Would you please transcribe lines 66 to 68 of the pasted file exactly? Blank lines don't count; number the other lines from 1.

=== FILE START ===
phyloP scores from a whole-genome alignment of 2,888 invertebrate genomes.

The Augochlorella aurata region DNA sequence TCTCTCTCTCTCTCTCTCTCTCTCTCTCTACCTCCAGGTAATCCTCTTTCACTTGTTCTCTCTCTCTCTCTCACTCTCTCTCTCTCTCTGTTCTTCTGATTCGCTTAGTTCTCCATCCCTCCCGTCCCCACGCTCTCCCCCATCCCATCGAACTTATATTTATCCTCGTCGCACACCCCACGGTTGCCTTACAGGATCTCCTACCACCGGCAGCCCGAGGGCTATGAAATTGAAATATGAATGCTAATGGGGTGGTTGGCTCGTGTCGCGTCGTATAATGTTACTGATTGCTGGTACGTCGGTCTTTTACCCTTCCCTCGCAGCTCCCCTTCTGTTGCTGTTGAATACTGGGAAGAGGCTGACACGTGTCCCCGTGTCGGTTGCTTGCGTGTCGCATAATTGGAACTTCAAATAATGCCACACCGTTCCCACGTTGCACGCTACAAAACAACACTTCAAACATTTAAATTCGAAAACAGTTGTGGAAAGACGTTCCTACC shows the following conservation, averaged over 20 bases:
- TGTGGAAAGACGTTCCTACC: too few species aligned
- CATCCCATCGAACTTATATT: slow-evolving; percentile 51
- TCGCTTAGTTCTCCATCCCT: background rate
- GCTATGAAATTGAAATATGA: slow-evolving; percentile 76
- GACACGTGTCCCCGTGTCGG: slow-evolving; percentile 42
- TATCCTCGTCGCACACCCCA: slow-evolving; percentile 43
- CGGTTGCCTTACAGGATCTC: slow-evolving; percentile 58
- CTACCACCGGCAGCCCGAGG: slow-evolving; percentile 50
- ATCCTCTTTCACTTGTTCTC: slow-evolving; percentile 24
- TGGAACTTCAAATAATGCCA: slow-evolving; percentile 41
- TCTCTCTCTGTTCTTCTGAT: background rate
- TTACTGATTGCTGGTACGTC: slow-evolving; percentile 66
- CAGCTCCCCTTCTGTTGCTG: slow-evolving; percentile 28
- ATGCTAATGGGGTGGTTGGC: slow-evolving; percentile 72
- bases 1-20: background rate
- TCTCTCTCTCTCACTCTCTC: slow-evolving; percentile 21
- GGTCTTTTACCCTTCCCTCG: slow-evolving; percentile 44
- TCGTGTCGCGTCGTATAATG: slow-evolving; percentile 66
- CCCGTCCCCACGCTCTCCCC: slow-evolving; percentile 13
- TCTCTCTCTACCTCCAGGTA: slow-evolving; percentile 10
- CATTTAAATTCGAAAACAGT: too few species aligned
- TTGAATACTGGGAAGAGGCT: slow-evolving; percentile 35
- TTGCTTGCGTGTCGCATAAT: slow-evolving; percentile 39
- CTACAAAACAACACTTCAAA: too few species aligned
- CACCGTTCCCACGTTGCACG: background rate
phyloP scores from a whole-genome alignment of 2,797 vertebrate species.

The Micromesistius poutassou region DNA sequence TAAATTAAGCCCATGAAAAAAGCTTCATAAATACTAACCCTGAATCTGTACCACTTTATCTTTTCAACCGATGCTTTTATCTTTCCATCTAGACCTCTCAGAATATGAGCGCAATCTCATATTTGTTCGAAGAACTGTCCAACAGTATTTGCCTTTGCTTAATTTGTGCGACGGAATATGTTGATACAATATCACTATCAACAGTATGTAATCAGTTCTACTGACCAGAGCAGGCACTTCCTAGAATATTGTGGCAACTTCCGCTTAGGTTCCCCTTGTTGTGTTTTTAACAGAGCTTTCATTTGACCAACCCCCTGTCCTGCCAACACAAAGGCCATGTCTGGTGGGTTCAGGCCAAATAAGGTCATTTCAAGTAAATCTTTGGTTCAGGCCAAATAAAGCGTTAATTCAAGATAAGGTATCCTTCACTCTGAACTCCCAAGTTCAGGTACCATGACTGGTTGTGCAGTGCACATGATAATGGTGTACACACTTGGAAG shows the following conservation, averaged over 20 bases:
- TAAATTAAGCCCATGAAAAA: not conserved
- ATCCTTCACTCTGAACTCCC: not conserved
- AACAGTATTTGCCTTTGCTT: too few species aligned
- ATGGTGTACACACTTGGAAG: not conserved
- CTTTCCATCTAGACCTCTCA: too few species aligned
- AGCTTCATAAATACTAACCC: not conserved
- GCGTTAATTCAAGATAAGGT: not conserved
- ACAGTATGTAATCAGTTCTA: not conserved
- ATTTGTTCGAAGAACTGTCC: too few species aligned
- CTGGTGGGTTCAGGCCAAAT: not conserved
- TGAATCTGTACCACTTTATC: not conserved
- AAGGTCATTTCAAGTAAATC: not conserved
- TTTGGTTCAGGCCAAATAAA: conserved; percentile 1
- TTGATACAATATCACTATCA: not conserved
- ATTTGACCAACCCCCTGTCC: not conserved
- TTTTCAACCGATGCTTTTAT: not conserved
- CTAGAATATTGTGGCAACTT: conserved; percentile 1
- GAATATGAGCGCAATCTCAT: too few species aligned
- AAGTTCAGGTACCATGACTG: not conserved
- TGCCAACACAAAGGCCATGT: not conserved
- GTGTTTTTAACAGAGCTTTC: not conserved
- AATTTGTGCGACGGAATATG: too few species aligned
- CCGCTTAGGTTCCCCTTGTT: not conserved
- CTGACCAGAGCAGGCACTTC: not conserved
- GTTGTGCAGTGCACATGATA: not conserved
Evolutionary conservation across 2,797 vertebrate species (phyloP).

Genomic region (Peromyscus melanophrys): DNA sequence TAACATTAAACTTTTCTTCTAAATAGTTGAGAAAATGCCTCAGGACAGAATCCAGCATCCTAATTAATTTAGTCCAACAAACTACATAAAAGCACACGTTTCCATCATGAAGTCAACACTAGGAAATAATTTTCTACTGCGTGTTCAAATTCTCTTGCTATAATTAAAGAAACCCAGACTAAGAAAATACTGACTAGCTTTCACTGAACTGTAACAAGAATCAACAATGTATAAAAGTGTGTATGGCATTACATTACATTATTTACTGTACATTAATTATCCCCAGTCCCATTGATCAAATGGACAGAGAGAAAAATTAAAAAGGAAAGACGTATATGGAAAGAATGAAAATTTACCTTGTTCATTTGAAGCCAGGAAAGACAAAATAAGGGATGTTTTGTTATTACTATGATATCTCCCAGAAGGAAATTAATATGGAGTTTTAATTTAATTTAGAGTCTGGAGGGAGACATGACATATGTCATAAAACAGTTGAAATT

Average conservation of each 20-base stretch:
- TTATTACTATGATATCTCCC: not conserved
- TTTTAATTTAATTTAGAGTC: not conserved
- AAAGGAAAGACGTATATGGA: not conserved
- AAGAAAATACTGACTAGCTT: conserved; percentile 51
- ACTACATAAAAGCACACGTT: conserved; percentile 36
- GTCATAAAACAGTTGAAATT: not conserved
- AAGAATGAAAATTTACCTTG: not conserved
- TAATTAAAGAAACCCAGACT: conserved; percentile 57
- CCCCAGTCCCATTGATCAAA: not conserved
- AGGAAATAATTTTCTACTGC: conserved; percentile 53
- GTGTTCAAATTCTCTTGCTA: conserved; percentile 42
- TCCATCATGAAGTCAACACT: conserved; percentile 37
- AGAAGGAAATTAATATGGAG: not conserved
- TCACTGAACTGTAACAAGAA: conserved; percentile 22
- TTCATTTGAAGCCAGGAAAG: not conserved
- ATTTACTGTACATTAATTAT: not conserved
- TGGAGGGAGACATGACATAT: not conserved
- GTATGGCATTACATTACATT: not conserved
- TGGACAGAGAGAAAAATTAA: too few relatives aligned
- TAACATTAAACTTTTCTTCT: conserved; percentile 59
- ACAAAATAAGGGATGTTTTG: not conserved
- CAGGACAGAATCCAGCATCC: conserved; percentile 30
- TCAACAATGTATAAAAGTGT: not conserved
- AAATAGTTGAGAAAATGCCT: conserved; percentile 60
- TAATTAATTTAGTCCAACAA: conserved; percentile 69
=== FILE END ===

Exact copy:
- CCCCAGTCCCATTGATCAAA: not conserved
- AGGAAATAATTTTCTACTGC: conserved; percentile 53
- GTGTTCAAATTCTCTTGCTA: conserved; percentile 42